A recent article in our local ‘Providence Journal’ newspaper raised some discussion about our State University – the University of Rhode Island – and its ability to generate jobs via its flagship program in oceanography.
The questions embedded throughout the piece related to spinning small/private business out of the research community. Being involved in private sector enterprise, but with one foot constantly in academia, I can offer some unique outside-in perspective.
Oceanography, and all of the ocean sciences, are unique in that it takes a balance of inquisitive ideas to formulate hypothesis driven research, with ever-evolving technology to afford access to the environment, and thus gather meaningful data. Sensors, instruments, and vehicles are the ticket to unlock the ocean’s mysteries. We can’t do the research without the technology, and we have no motive to build the technology without the research. The complicated part is where the money comes from. In some cases, soft grant monies from state, federal, private, and public sources fund the basic research, and with no expectation of a hard monetary return on investment. On the other hand, private sector or defense needs call for improved marine technologies, which often come about as hard investments into technology development. Like any business, there is some expectation to either make or save money as the result of the monetary infusion.
This is where it gets complicated in an academic setting. While most institutions operate as ‘not for profit’ entities, this does not necessarily mean that they are ‘not in business’. The institution seeks to sustain itself, and grow to meet the needs of its constituents and stakeholders. It needs money to do that. Attracting grant/soft monies for basic research is certainly important, but this infusion cannot be treated as an expendable resource – research is highly consumptive. Administrators understand this, and use various metrics to define and gauge the productive outputs of research programs – papers, presentations, continued grant support, attraction of private research investments, and so on. The issue often lies with the researcher, who can be so fixed focused on very, VERY minute details, that they do not come up to breathe and see how the work fits within a broader picture. This is not true for all academics, but I have seen it firsthand, and it does indeed exist.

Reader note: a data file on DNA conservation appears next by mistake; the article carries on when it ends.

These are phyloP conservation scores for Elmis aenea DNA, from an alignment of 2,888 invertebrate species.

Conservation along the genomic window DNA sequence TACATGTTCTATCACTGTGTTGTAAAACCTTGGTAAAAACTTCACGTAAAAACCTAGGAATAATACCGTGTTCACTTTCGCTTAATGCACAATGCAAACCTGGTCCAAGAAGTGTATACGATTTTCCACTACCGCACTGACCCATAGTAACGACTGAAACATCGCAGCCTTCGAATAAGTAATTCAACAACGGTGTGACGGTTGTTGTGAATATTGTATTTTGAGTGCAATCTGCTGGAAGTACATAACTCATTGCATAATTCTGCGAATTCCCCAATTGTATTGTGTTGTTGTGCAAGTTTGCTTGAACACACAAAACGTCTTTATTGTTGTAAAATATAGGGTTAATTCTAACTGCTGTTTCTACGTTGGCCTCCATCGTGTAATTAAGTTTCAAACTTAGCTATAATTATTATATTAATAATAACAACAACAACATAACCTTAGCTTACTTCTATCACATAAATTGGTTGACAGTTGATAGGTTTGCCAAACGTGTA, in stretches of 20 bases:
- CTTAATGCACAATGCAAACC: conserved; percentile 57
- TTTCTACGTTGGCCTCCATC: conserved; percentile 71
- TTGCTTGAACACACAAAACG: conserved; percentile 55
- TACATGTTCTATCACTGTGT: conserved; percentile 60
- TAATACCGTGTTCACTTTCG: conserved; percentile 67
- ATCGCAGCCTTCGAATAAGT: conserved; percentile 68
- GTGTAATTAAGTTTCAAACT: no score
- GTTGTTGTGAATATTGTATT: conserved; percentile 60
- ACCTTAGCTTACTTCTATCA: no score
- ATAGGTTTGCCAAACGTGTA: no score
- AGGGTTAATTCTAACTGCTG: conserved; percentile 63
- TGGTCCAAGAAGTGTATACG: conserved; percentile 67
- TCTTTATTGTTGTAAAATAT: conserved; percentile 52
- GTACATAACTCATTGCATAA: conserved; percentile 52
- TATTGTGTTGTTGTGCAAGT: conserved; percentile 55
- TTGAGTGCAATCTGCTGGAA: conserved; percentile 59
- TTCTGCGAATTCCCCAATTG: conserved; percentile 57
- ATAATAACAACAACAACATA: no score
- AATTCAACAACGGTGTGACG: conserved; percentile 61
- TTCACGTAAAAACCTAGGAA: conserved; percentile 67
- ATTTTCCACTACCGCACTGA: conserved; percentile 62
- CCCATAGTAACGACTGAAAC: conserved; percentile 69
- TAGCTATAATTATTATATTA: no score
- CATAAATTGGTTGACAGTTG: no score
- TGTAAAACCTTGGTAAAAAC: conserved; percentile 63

So, meeting in the middle, that is a strategy to direct basic research into areas that do indeed improve our quality of life, yet may lead to propagating private sector interests – something that we can sink our teeth into to drive commerce – means creating focus from the top-down, and winning support in a vision from the bottom-up. It’s not easy in major institutions which house numerous varied agendas. This type of vision and resulting strategic planning can attract major corporate support, as the research contributes to making the world turn that we all depend on and benefit from.
I’ve worked with URI – the target of the article – in numerous capacities over the years. They do what they do very well, and are a player in the ocean sciences. However, what needs to be understood at all levels is that the marine community is not comprised of thousands and thousands of high paying positions in the private sector – at least not yet. All around, the ocean industry is still in its infancy. The several small businesses – both in life sciences and in engineering – that have spun out of URI, or were formed by alum who stayed here and are exactly that – small businesses. And they feed a very small market…this is true for nearly all businesses spun out of marine programs.
It is not uncommon for such a ‘business’ to consist of less than a handful of individuals. They will each earn a reasonable wage providing goods or services to a niche market, but are not striking it rich, nor on the way to creating several thousand jobs here in Rhode Island – wrong industry, wrong target market, wrong expectation. Politicians and policymakers cannot expect more than that from ocean related small business. Should RI and other states stand strong in supporting the private enterprise spin-off – absolutely. However we need clear understnading that economies of scale and thousands of jobs are not the outcome.
So, is the research ‘investment’ worth it? Tens if not hundreds of millions of dollars have funneled through URI and other ocean related institutional programs in the state. So how to gauge its value? What is the return on investment? To be frank, its too early to define. The ocean is a vastly untapped realm of our Planet. It is impossible to understand the full economic potential that has yet to be exposed. We are still, and must keep on exploring…the return is a better understanding of our place on this Blue Planet. When its doors are opened for the masses, then, and only then, will commodity markets open to meet an entirely new way of life.